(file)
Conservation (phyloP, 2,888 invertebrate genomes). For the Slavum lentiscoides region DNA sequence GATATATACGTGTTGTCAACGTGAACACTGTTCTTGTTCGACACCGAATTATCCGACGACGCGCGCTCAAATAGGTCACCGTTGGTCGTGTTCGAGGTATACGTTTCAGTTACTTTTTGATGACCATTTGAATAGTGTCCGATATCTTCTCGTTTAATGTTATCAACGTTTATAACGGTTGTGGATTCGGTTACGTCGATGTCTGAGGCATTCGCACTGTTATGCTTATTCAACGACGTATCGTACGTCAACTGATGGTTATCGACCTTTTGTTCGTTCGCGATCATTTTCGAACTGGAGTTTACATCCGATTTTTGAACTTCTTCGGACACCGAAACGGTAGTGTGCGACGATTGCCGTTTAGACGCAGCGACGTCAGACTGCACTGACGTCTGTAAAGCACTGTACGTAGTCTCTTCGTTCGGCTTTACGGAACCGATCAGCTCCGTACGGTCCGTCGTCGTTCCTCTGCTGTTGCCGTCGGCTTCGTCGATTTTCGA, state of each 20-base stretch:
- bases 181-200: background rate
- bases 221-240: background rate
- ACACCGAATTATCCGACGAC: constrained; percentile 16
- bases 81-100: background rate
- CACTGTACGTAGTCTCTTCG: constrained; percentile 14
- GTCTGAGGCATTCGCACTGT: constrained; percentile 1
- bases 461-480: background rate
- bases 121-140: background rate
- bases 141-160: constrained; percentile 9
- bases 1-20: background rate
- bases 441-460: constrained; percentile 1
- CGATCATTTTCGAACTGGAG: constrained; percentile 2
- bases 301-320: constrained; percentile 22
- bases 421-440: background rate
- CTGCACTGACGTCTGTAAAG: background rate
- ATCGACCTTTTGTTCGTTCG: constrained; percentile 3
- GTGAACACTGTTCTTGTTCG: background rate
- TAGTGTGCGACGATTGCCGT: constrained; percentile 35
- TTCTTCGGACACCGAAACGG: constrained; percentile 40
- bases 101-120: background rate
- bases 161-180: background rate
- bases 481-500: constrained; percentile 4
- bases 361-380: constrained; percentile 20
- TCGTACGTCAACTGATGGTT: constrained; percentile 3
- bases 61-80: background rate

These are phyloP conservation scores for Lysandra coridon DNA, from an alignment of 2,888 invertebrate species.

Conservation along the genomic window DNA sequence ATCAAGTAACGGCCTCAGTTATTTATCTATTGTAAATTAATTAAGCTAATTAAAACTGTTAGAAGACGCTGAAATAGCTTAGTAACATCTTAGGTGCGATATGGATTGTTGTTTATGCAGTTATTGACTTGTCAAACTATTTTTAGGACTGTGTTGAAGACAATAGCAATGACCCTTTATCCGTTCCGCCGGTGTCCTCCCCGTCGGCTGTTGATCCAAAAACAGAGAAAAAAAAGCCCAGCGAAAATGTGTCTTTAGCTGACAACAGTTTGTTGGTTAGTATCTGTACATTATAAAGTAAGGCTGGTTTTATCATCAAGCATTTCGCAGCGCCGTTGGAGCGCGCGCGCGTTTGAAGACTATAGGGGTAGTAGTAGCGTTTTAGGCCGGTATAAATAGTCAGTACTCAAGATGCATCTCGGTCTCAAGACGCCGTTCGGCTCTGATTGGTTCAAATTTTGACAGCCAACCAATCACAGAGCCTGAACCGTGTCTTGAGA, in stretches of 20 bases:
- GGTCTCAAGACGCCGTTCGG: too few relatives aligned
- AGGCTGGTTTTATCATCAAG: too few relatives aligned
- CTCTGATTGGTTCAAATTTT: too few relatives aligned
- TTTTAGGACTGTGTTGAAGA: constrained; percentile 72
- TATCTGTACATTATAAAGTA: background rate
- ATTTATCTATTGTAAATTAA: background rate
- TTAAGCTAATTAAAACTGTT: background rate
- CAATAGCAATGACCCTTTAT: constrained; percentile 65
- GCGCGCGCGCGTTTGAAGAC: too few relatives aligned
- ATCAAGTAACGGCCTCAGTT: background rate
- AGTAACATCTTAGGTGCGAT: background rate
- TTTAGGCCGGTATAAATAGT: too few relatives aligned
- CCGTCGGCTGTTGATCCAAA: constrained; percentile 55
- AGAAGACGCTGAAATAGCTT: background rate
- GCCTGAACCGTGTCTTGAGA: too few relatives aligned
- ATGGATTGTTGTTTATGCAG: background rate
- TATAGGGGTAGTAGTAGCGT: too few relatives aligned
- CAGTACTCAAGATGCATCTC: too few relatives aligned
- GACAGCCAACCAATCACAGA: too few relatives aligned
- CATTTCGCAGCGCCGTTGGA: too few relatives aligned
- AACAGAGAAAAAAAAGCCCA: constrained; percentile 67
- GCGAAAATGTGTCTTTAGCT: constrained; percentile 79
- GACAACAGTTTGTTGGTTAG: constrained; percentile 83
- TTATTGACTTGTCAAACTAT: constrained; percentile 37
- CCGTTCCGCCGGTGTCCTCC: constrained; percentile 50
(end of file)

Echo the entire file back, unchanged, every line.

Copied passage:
Conservation (phyloP, 2,888 invertebrate genomes). For the Slavum lentiscoides region DNA sequence GATATATACGTGTTGTCAACGTGAACACTGTTCTTGTTCGACACCGAATTATCCGACGACGCGCGCTCAAATAGGTCACCGTTGGTCGTGTTCGAGGTATACGTTTCAGTTACTTTTTGATGACCATTTGAATAGTGTCCGATATCTTCTCGTTTAATGTTATCAACGTTTATAACGGTTGTGGATTCGGTTACGTCGATGTCTGAGGCATTCGCACTGTTATGCTTATTCAACGACGTATCGTACGTCAACTGATGGTTATCGACCTTTTGTTCGTTCGCGATCATTTTCGAACTGGAGTTTACATCCGATTTTTGAACTTCTTCGGACACCGAAACGGTAGTGTGCGACGATTGCCGTTTAGACGCAGCGACGTCAGACTGCACTGACGTCTGTAAAGCACTGTACGTAGTCTCTTCGTTCGGCTTTACGGAACCGATCAGCTCCGTACGGTCCGTCGTCGTTCCTCTGCTGTTGCCGTCGGCTTCGTCGATTTTCGA, state of each 20-base stretch:
- bases 181-200: background rate
- bases 221-240: background rate
- ACACCGAATTATCCGACGAC: constrained; percentile 16
- bases 81-100: background rate
- CACTGTACGTAGTCTCTTCG: constrained; percentile 14
- GTCTGAGGCATTCGCACTGT: constrained; percentile 1
- bases 461-480: background rate
- bases 121-140: background rate
- bases 141-160: constrained; percentile 9
- bases 1-20: background rate
- bases 441-460: constrained; percentile 1
- CGATCATTTTCGAACTGGAG: constrained; percentile 2
- bases 301-320: constrained; percentile 22
- bases 421-440: background rate
- CTGCACTGACGTCTGTAAAG: background rate
- ATCGACCTTTTGTTCGTTCG: constrained; percentile 3
- GTGAACACTGTTCTTGTTCG: background rate
- TAGTGTGCGACGATTGCCGT: constrained; percentile 35
- TTCTTCGGACACCGAAACGG: constrained; percentile 40
- bases 101-120: background rate
- bases 161-180: background rate
- bases 481-500: constrained; percentile 4
- bases 361-380: constrained; percentile 20
- TCGTACGTCAACTGATGGTT: constrained; percentile 3
- bases 61-80: background rate

These are phyloP conservation scores for Lysandra coridon DNA, from an alignment of 2,888 invertebrate species.

Conservation along the genomic window DNA sequence ATCAAGTAACGGCCTCAGTTATTTATCTATTGTAAATTAATTAAGCTAATTAAAACTGTTAGAAGACGCTGAAATAGCTTAGTAACATCTTAGGTGCGATATGGATTGTTGTTTATGCAGTTATTGACTTGTCAAACTATTTTTAGGACTGTGTTGAAGACAATAGCAATGACCCTTTATCCGTTCCGCCGGTGTCCTCCCCGTCGGCTGTTGATCCAAAAACAGAGAAAAAAAAGCCCAGCGAAAATGTGTCTTTAGCTGACAACAGTTTGTTGGTTAGTATCTGTACATTATAAAGTAAGGCTGGTTTTATCATCAAGCATTTCGCAGCGCCGTTGGAGCGCGCGCGCGTTTGAAGACTATAGGGGTAGTAGTAGCGTTTTAGGCCGGTATAAATAGTCAGTACTCAAGATGCATCTCGGTCTCAAGACGCCGTTCGGCTCTGATTGGTTCAAATTTTGACAGCCAACCAATCACAGAGCCTGAACCGTGTCTTGAGA, in stretches of 20 bases:
- GGTCTCAAGACGCCGTTCGG: too few relatives aligned
- AGGCTGGTTTTATCATCAAG: too few relatives aligned
- CTCTGATTGGTTCAAATTTT: too few relatives aligned
- TTTTAGGACTGTGTTGAAGA: constrained; percentile 72
- TATCTGTACATTATAAAGTA: background rate
- ATTTATCTATTGTAAATTAA: background rate
- TTAAGCTAATTAAAACTGTT: background rate
- CAATAGCAATGACCCTTTAT: constrained; percentile 65
- GCGCGCGCGCGTTTGAAGAC: too few relatives aligned
- ATCAAGTAACGGCCTCAGTT: background rate
- AGTAACATCTTAGGTGCGAT: background rate
- TTTAGGCCGGTATAAATAGT: too few relatives aligned
- CCGTCGGCTGTTGATCCAAA: constrained; percentile 55
- AGAAGACGCTGAAATAGCTT: background rate
- GCCTGAACCGTGTCTTGAGA: too few relatives aligned
- ATGGATTGTTGTTTATGCAG: background rate
- TATAGGGGTAGTAGTAGCGT: too few relatives aligned
- CAGTACTCAAGATGCATCTC: too few relatives aligned
- GACAGCCAACCAATCACAGA: too few relatives aligned
- CATTTCGCAGCGCCGTTGGA: too few relatives aligned
- AACAGAGAAAAAAAAGCCCA: constrained; percentile 67
- GCGAAAATGTGTCTTTAGCT: constrained; percentile 79
- GACAACAGTTTGTTGGTTAG: constrained; percentile 83
- TTATTGACTTGTCAAACTAT: constrained; percentile 37
- CCGTTCCGCCGGTGTCCTCC: constrained; percentile 50